On 17 February, we announced that Conspire, a company that provides drug testing to businesses and schools via Alere Toxicology and others, found that the number of their clientele testing positive for THC, the active ingredient in marijuana, rose 44% since December 2013. The announcement was made as we launched www.legalizationviolations.org to track legalisation‚Äôs effect in Colorado and Washington. With new data coming in every week to confirm that negative impact and the fuelling of drug use, it is important to have a central repository for tracking and collecting information.
We hope that other states and countries will pause and take note before they consider change so that we don‚Äôt have to relearn damaging lessons over and over again. While it is good to learn from experience, it is better to learn from other people‚Äôs experience!
Sadly, the marijuana conversation is mired with myths. Recent surveys show that many people do not think that marijuana can be addictive, despite scientific evidence to the contrary. Many would be surprised to learn that the American Medical Association has come out strongly against the legal sales of marijuana, citing public health concerns. Its opinion is consistent with most major medical associations, including the American Academy of Paediatrics and American Society of Addiction Medicine.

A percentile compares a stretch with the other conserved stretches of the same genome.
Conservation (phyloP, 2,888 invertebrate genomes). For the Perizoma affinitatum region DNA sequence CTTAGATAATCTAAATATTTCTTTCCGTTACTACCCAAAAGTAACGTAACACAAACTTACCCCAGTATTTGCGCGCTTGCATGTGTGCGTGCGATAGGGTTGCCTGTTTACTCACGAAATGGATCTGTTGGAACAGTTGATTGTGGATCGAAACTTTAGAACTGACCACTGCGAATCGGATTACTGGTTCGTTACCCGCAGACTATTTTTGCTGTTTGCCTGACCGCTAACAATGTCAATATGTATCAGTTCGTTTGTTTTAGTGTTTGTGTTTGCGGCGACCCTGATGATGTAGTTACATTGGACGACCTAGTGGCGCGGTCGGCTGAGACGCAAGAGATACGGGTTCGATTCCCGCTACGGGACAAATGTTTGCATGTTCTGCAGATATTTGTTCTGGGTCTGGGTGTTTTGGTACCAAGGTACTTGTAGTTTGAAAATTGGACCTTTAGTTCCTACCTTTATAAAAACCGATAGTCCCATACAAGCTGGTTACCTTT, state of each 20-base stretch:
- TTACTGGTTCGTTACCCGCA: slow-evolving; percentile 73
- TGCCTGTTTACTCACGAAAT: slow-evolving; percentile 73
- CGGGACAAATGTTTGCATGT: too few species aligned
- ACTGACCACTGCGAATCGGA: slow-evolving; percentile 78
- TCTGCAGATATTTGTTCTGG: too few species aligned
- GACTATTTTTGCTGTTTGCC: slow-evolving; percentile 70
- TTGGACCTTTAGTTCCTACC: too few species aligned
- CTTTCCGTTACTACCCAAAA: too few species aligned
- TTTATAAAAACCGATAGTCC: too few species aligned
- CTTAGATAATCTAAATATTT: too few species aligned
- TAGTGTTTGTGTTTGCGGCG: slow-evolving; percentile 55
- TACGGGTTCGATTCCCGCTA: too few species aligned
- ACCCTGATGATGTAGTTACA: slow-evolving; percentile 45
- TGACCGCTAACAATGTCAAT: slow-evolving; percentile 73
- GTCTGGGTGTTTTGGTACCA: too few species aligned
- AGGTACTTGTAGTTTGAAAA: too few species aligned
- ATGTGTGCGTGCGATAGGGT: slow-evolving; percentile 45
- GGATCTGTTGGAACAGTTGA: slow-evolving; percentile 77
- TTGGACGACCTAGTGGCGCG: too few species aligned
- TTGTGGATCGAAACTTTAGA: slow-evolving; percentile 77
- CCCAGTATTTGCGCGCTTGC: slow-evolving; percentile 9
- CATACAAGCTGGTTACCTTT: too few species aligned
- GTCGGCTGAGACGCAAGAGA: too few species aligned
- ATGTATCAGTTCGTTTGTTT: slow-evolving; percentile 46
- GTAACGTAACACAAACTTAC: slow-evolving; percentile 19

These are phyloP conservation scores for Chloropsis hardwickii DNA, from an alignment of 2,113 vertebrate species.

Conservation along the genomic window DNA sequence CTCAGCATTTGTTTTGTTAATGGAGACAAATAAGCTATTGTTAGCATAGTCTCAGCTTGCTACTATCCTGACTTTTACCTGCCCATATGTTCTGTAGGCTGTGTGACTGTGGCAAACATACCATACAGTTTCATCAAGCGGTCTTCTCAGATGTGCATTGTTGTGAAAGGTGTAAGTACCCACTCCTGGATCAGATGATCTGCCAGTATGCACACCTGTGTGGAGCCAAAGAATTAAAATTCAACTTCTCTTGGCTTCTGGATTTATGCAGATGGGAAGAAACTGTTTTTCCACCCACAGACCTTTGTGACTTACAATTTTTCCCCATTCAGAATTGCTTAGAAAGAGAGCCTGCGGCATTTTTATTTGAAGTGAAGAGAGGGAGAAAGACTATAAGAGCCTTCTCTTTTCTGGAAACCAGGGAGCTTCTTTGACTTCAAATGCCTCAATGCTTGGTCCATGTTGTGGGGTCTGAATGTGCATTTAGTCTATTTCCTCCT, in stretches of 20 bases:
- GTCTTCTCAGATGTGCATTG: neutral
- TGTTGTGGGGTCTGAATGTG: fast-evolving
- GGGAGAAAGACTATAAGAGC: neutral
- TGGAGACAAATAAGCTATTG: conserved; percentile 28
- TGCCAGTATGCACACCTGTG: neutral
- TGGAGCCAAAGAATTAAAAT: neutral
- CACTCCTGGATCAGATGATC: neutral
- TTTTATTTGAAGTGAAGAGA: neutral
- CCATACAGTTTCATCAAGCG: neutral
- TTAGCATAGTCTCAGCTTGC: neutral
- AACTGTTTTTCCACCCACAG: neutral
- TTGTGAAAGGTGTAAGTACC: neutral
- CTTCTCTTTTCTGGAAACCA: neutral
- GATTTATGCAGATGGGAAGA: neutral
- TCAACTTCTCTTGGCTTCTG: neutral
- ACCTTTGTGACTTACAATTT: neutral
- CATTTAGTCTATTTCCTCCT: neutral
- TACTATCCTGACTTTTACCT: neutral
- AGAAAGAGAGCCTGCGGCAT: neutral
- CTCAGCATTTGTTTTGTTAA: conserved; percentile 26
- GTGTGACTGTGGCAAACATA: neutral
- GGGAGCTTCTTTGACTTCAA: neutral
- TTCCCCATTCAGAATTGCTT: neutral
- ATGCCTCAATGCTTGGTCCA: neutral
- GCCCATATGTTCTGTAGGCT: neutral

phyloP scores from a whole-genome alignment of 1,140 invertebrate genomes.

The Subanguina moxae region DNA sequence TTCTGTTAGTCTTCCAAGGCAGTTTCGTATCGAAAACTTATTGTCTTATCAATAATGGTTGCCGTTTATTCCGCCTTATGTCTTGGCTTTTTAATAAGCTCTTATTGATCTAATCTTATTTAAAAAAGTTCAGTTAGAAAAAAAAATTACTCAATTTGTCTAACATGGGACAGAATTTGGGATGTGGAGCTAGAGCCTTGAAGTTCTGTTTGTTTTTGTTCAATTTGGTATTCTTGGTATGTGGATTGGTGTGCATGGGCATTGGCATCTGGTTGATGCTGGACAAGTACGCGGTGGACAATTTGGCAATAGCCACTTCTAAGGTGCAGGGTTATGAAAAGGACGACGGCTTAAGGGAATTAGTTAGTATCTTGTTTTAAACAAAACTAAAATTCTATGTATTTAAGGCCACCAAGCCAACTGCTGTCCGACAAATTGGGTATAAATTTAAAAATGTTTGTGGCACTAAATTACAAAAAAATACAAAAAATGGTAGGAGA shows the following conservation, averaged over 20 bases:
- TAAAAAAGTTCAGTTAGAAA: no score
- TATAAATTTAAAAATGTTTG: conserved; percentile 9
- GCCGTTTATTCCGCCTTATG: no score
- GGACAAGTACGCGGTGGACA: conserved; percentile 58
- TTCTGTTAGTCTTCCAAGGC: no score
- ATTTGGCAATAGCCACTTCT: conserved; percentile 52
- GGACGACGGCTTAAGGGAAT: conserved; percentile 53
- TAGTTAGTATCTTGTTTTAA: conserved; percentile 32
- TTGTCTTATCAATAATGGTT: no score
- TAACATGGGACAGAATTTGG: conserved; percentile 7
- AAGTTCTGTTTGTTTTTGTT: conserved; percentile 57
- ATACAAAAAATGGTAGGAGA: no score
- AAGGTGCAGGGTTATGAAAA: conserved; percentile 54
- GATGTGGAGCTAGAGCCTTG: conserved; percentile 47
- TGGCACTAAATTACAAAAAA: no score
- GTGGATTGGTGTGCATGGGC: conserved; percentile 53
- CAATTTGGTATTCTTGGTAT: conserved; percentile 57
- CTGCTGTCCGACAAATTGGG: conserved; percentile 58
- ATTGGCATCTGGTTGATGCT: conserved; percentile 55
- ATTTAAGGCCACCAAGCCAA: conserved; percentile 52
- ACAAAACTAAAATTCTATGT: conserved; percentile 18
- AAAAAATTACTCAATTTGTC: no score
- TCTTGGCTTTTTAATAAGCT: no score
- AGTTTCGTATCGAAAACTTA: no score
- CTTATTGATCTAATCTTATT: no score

Because today‚Äôs marijuana is at least 5-6 times stronger than the marijuana smoked by most of today‚Äôs parents, we are often shocked to hear that, according to the National Institutes of Health, one in six 16-year-olds who try marijuana will become addicted to it; marijuana intoxication doubles the risk of a car crash; heavy marijuana use has been significantly linked to an 8-point reduction in IQ; and marijuana use is strongly connected to mental illness.
Constantly downplaying the risks of marijuana, its advocates have promised reductions in crime, flowing tax revenue and little in the way of negative effects on youth. We shouldn‚Äôt hold our breath, though.
We can expect criminal organisations to adapt to legal prices, sell to people outside the legal market ‚Äď children ‚Äď and continue to profit from larger revenue sources, such as human trafficking and other drugs. If drugs become legal, criminals will not become saintly citizens overnight but merely change commodities, such as profiteering from human trafficking instead of drugs.
We can expect the social costs ensuing from increased marijuana use to greatly outweigh any tax revenue ‚ÄĒ witness the fact that tobacco and alcohol cost society $¬£10 for every $¬£1 gained in taxes. Probably worst of all, we can expect our teens to be bombarded with promotional messages from a new marijuana industry seeking lifelong customers.
In light of the currently skewed discourse on marijuana, these are difficult facts to digest. People have been promised great things with the legalisation experiment. They can expect to be let down.